A Pilot Randomised Controlled Trial of a School-Based Resilience Intervention to Prevent Depressive Symptoms for Young Adolescents with Autism Spectrum Disorder: A Mixed Methods Analysis
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Despite increased depression in adolescents with Autism Spectrum Disorder (ASD), effective prevention approaches for this population are limited. A mixed methods pilot randomised controlled trial (N = 29) of the evidence-based Resourceful Adolescent Program-Autism Spectrum Disorder (RAP-A-ASD) designed to prevent depression was conducted in schools with adolescents with ASD in years 6 and 7. Quantitative results showed significant intervention effects on parent reports of adolescent coping self-efficacy (maintained at 6 month follow-up) but no effect on depressive symptoms or mental health. Qualitative outcomes reflected perceived improvements from the intervention for adolescents’ coping self-efficacy, self-confidence, social skills, and affect regulation. Converging results remain encouraging given this population’s difficulties coping with adversity, managing emotions and interacting socially which strongly influence developmental outcomes.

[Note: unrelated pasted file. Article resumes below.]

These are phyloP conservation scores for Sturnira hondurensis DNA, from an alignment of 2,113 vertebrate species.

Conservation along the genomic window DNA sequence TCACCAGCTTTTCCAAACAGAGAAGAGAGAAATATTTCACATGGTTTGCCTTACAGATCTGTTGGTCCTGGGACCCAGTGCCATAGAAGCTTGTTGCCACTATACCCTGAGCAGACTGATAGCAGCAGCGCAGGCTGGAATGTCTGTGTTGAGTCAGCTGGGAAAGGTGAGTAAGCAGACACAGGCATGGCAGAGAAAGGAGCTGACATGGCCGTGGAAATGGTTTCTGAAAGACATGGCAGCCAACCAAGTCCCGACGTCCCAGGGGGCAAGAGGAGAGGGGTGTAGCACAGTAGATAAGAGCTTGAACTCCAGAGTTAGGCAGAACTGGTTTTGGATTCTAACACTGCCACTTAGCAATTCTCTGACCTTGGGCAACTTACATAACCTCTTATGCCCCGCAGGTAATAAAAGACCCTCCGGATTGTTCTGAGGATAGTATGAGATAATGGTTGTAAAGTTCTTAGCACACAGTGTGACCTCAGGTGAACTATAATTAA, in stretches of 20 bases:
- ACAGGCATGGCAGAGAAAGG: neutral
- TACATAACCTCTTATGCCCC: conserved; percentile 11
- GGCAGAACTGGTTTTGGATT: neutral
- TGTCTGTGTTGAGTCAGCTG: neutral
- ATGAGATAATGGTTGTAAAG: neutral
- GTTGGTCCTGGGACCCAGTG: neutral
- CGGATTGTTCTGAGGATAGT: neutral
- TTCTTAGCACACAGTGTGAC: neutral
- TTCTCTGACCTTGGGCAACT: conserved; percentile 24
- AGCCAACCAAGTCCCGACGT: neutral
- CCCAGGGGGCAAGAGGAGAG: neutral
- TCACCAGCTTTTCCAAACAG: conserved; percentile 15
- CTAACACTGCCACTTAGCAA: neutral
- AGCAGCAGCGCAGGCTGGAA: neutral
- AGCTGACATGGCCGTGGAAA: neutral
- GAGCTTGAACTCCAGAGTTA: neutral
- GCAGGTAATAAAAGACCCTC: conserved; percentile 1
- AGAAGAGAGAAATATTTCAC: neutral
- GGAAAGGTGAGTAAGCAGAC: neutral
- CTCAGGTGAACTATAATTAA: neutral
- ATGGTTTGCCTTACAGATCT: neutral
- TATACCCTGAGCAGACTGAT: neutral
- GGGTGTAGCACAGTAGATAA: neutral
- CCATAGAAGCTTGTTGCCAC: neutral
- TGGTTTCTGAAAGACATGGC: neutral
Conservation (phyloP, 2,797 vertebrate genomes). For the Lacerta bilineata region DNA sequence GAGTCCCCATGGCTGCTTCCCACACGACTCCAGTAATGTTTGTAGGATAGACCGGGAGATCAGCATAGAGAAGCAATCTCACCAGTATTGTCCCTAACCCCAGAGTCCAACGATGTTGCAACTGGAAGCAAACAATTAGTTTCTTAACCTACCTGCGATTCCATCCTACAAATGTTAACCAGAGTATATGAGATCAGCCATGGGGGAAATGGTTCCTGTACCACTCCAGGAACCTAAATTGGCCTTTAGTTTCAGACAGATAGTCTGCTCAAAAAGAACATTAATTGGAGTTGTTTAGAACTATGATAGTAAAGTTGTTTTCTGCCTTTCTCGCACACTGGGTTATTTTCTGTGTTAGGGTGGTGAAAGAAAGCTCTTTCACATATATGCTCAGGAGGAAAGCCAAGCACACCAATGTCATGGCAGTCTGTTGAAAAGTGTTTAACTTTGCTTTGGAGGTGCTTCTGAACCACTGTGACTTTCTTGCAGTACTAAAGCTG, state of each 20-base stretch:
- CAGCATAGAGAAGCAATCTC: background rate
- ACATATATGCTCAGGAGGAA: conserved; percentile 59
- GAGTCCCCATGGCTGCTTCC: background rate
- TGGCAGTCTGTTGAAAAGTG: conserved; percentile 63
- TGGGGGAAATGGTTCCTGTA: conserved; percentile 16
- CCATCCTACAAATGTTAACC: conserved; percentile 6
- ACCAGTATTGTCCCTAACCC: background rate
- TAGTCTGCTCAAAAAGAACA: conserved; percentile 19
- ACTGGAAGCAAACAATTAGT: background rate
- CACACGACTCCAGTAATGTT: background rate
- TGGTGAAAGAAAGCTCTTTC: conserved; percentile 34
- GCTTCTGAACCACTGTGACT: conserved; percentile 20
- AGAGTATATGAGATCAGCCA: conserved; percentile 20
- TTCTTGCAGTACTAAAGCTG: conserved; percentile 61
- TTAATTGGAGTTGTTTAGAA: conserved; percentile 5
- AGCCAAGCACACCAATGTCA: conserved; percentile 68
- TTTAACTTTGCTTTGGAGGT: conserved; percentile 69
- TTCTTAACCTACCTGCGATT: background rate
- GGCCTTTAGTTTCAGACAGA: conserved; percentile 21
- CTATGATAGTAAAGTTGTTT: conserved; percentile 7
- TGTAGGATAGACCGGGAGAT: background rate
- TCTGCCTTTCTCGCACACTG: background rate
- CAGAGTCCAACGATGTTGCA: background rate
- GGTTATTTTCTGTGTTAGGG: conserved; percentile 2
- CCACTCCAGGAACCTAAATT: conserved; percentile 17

KeywordsAutism Spectrum Disorder Randomised controlled trial School-based intervention Depression prevention Coping self-efficacy Affect and emotion regulation
This research was completed by Bethany Mackay as part of a Doctorate in Clinical Psychology at the Queensland University of Technology, supervised by Ian Shochet. The authors are grateful to Bonnie Duncan and Coral Smith for reviewing versions of the manuscript.
IS and BM conceived of the study, participated in the design of the study and interpretation of the data, and helped draft the manuscript. BM coordinated the study and conducted the recruitment and testing of participants. IS, BM and JO participated in the interpretation of the data and the drafting of the manuscript. All authors read and approved the final manuscript.
Compliance with Ethical Standards
Conflict of interest
The authors declare that they have no conflict of interest.
All procedures performed in studies involving human participants were in accordance with the ethical standards of the institution and national research committee and with the 1964 Helsinki declaration and its later amendments or comparable ethical standards.
Informed consent was obtained from all participants included in the study.
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